- Supports expanded rights, and ultimately amnesty, for illegal immigrants in southern California
- Maintains close ties to the Mexican government
- Has collaborated with the Mexican American Legal Defense and Education Fund, the American Civil Liberties Union, and the National Lawyers Guild
The Coalition for Humane Immigrant Rights of Los Angeles (CHIRLA) was established in 1986 “to advance the human and civil rights of immigrants and refugees in Los Angeles; promote harmonious multi-ethnic and multi-racial human relations; and … empower immigrants and their allies to build a more just society.” CHIRLA’s chief concern is to advocate for “humane and comprehensive immigration reform,” in the form of an amnesty plan that allows all illegals to obtain U.S. citizenship either immediately or over a period of time. In a related effort, CHIRLA works at “challenging anti-immigrant legislation” – i.e., laws designed to identify and prosecute people residing in the United States illegally. To advance its objectives, CHIRLA runs a “community organizing” program that organizes “household workers,” “day laborers,” and “undocumented students.”
The cornerstone of CHIRLA’s work is its Policy and Advocacy Program, which seeks to promote “economic justice” by helping southern California immigrants — legal and illegal alike — to “access” a host of taxpayer-funded “services” that provide financial assistance in various forms. CHIRLA also has close ties with the Mexican government; in conjunction with the Consul General of Los Angeles, the organization has worked to gain dual citizenship for Mexican nationals living in the United States.
On March 7, 1995, CHIRLA held a meeting in Los Angeles to discuss strategies for undermining Proposition 187, a 1994 ballot initiative designed to prohibit illegal immigrants in California from using social services, health care, and public education. In attendance were three representatives from the Mexican consulate, who pledged to provide CHIRLA with computers to track “hate crimes” against Mexican immigrants – on the theory that such crimes could be blamed on the anti-immigrant sentiment presumably created by the new law.
At that time, CHIRLA member Juan Perrino was already on record as having said that Prop 187 was “a continuation of the policies and practices of a nation… [that had stolen] someone else’s homeland.” Referring to America as the “United States of Aggression,” Perrino characterized the U.S. as a country “made up of 2,000 by 2,000 miles of stolen native land.” In addition to his activities with CHIRLA, Perrino was secretary of the Chicano Press Association, the publisher of Guerrillero de la Pluma (Warriors of the Pen) and a variety of anti-white, anti-American screeds promoting violent revolution.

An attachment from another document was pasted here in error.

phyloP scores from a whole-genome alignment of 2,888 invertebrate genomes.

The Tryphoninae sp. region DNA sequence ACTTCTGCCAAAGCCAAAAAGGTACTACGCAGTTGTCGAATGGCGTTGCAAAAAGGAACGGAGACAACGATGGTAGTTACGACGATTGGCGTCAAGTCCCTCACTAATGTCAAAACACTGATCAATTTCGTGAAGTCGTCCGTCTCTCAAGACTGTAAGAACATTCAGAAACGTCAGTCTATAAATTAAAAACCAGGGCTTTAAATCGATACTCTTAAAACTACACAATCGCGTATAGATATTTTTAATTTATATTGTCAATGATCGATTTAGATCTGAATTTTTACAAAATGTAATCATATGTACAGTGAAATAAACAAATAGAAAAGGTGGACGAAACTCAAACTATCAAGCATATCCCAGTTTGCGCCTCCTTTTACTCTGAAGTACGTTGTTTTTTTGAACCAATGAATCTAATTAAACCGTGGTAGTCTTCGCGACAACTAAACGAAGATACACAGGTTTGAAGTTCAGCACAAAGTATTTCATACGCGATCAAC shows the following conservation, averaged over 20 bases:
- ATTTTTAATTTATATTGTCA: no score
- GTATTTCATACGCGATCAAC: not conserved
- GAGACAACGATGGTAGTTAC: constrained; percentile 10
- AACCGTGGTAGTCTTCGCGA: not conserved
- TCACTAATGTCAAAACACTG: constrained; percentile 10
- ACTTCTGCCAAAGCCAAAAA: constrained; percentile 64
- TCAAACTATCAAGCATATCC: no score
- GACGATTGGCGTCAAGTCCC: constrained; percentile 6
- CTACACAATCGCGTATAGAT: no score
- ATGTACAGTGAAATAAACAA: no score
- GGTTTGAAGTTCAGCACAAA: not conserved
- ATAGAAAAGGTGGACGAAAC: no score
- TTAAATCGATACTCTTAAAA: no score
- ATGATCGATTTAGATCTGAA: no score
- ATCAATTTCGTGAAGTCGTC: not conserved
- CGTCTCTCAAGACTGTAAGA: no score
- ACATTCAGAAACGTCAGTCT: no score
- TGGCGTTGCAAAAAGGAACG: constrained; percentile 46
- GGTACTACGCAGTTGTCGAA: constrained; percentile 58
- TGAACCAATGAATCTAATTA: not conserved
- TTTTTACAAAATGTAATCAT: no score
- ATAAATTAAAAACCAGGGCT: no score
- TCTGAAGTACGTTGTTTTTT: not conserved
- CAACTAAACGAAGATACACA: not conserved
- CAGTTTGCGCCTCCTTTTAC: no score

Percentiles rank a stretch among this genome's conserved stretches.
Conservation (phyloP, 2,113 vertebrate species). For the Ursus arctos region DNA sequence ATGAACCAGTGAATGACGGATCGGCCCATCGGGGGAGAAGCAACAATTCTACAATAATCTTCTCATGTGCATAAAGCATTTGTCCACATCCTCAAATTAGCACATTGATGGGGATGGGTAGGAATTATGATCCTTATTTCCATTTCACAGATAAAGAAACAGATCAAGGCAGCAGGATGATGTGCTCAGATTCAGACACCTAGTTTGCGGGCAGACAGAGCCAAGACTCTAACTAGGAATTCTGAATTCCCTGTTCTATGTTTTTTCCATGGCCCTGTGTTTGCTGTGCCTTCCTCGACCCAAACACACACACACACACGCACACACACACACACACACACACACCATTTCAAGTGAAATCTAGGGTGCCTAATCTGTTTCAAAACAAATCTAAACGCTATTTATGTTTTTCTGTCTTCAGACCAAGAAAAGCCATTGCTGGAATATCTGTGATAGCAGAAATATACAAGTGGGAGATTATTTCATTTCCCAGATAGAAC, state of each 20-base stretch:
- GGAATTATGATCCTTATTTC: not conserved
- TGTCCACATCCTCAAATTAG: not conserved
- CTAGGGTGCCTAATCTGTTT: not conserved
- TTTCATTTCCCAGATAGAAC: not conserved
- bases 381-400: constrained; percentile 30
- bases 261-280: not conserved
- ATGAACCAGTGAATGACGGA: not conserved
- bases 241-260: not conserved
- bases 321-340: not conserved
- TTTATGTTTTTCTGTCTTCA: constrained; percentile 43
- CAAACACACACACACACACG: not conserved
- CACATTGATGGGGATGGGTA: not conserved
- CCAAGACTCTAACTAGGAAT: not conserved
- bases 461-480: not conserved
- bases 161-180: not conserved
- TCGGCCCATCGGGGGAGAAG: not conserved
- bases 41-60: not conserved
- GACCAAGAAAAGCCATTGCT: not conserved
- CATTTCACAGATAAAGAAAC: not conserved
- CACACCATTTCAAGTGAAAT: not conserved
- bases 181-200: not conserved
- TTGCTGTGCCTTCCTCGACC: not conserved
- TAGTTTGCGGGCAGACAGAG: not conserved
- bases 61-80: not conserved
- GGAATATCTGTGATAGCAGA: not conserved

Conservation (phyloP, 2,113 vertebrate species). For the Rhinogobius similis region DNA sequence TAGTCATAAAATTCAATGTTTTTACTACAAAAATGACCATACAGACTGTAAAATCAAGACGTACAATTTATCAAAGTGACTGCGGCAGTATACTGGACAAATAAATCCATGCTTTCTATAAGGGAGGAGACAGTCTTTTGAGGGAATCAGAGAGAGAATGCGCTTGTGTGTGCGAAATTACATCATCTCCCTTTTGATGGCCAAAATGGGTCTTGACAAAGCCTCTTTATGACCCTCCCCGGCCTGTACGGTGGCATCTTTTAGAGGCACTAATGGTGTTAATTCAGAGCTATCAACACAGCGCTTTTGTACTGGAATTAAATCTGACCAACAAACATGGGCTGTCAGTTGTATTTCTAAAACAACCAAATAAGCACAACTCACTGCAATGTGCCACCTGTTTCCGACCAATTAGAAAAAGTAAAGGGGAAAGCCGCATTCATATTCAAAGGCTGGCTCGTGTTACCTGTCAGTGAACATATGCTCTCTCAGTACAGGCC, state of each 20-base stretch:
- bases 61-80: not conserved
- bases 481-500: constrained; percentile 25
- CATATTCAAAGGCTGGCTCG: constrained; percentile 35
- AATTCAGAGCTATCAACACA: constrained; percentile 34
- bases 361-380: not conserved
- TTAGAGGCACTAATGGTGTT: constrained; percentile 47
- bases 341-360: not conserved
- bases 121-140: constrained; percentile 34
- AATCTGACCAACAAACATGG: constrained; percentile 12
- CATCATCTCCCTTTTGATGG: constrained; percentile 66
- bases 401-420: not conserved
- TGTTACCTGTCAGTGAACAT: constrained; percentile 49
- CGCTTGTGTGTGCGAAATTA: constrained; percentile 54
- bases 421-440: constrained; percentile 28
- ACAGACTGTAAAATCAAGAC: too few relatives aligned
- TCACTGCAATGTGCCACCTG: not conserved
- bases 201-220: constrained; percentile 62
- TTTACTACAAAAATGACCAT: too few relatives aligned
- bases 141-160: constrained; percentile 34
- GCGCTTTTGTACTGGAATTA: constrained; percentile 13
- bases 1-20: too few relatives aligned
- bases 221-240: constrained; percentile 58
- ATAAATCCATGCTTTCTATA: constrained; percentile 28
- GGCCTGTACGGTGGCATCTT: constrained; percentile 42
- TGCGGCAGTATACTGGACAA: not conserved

On March 17, 1995, the “New California Coalition” – a triumvirate consisting of CHIRLA, the Mexican American Legal Defense and Education Fund, and the American Civil Liberties Union – held a meeting in Los Angeles to discuss immigration-related issues. Among the attendees were Juan Perrino and Gaston Rosas, Administrative Officer of the Mexican Consulate.
CHIRLA has been an outspoken critic of the so-called 287(g) program, authorized in the 1996 Illegal Immigration Reform and Immigrant Responsibility Act. This program allows the Immigration and Customs Enforcement (ICE) agency to train and deputize local police, sheriffs, and prison officials to enforce federal immigration law.
CHIRLA has produced a publication titled “Beyond Myths and Stereotypes,” which asserts that “immigration in the United States may have contributed to decreased crime rates, and immigrants as a whole may have lower crime rates than native-born citizens.” As evidence of this, CHIRLA cites “a 2007 study by Dr. Ruben Rumbaut and Dr. Walter Ewing [which] connected higher rates of immigration in the 1990s and 2000s with a nationwide drop in crime rates.” “According to that study,” says CHIRLA, “’even as the undocumented population has doubled … since 1994, the violent crime rate in the United States has declined 34.2 percent and the property crime rate has fallen 26.4 percent.’”
In addition to its immigration advocacy work, CHIRLA has long been an avid proponent of a taxpayer-funded universal health care system.
Among CHIRLA’s more notable board members are Mary K. Ochs, former Organizing Director of the Center for Community Change, and Roberto de la Cruz, a board member of the Service Employees International Union.
A registered non-profit corporation that receives U.S. taxpayer funds, CHIRLA is a member of the We Are America Alliance.